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  4. I read this en route from my daughter’s place back home…wanted to join the conversation sooner, but am stupider than a smart phone, lol. I love your words “maybe it’s not about forgiving…” I think you may be onto something here.

    When I was meditating on the Lord’s prayer, it struck me that I am asking to be forgiven as I forgive. If I’m withholding forgiveness, or letting bitterness fester, is that really how I want the Lord to treat me with my shortcomings? I need to learn to forgive as He forgives, so that He will forgive as I do…because I want mercy for me, right? If I want mercy, I have to show mercy…if I want forgiveness and grace, I have to extend it…as unto the Lord, because you are right…that’s what it’s all about anyhow.

    Heavy stuff, Sister.
    Loving it!

    Lyn

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  5. Lara, I love this article. Years ago, decades in fact, I struggled with forgiveness and read this terrific book called Forgive and Forget: Healing The Hurts We Don’t Deserve by Lewis B. Smedes (1984). It was enormously helpful.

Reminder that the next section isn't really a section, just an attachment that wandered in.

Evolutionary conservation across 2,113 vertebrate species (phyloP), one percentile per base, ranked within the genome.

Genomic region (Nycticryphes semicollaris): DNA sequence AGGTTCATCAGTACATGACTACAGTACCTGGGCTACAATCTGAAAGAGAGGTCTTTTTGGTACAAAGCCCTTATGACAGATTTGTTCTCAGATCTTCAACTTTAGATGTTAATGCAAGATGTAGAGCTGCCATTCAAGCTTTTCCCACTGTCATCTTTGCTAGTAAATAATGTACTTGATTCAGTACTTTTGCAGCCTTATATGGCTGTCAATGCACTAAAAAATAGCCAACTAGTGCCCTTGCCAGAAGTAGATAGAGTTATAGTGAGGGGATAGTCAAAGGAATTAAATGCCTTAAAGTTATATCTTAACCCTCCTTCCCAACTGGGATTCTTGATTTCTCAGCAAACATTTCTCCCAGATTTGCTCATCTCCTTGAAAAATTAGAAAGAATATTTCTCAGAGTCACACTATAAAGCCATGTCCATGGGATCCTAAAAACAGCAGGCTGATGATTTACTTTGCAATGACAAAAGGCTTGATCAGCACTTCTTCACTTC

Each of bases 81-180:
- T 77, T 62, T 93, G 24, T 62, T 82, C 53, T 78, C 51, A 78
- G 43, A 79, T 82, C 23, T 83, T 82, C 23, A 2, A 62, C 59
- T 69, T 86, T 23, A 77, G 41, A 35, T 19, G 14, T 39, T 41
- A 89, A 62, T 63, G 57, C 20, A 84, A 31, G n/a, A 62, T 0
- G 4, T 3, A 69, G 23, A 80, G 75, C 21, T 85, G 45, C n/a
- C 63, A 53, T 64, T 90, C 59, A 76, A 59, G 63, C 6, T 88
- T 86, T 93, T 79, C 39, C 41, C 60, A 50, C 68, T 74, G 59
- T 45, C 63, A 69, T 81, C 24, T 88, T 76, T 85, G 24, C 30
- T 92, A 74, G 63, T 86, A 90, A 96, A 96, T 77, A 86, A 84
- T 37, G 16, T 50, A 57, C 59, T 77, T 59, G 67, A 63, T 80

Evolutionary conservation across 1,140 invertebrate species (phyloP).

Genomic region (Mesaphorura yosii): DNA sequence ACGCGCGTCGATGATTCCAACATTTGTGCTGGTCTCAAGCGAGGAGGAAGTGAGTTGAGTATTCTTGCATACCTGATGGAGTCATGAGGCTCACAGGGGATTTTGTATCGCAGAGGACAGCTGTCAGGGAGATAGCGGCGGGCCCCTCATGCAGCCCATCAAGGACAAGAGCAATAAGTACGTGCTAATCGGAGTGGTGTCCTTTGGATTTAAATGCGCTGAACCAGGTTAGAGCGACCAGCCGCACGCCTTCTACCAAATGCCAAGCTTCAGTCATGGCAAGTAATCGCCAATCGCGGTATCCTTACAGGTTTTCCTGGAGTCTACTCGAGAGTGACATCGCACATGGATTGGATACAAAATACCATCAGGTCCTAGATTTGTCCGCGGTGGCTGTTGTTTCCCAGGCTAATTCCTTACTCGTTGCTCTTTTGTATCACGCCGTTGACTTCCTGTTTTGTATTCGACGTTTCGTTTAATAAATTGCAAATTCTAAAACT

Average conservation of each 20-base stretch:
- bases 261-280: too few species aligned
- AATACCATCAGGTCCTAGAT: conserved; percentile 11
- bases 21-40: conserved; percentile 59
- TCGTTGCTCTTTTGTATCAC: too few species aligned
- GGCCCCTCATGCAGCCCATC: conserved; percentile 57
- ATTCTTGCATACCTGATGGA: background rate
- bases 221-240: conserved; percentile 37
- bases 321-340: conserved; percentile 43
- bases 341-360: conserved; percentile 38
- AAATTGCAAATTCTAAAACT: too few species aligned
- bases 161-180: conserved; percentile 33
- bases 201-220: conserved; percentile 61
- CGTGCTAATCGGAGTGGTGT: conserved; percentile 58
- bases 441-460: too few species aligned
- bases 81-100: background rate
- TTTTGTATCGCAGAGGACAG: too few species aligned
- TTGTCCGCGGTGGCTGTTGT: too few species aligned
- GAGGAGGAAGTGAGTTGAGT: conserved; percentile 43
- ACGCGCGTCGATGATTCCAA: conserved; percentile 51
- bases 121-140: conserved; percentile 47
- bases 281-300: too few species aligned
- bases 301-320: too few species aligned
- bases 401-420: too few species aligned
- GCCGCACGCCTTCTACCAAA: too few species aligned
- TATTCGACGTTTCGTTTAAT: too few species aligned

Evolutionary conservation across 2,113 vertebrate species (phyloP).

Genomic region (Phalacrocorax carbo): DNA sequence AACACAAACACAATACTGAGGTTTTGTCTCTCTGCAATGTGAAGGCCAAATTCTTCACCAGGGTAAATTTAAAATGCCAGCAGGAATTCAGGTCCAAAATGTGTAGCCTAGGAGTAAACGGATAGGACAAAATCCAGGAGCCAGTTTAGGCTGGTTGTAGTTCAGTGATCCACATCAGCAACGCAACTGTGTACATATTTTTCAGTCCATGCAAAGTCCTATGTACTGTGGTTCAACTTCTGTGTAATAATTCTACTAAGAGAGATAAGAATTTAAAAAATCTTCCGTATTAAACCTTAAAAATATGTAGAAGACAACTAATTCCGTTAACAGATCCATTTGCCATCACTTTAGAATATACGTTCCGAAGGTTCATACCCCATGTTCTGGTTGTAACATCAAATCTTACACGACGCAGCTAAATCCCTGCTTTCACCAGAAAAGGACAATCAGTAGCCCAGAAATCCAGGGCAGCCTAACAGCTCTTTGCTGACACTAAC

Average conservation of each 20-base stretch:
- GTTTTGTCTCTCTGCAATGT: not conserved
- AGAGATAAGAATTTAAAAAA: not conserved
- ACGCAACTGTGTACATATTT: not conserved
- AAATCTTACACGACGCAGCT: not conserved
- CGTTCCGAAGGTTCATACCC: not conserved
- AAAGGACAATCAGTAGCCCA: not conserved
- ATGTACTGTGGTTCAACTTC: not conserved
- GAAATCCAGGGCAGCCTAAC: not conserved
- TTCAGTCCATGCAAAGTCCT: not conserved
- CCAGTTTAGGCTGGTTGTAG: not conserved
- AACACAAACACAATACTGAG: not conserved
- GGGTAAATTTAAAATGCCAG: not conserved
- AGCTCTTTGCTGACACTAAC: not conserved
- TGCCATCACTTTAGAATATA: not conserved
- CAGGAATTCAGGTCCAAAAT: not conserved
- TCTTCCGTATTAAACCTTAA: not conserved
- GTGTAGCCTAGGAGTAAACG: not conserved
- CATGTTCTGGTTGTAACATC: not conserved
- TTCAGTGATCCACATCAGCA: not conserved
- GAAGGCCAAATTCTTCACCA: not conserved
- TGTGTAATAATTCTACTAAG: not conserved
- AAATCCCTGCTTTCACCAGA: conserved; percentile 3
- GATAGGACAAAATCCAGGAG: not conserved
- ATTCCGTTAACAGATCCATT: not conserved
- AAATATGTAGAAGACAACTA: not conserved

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    • Thanks, Kate. It was really a hard one to write…I deleted chunks of paragraphs at a time wondering what the heck it was I was trying to say. Write what you know. Well, apparently I know not about this! But honestly, even acknowledging that seemed to help…made me feel a little closer. Thank you for passing along the name of the book. I will look into it and hopefully it will help others too.

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  6. My deepest hurt did not diminish for 30 years until I saw my role in it. I understand now why she might have sought the outlet she did. I don’t condone it but understand and now the resentment is gone.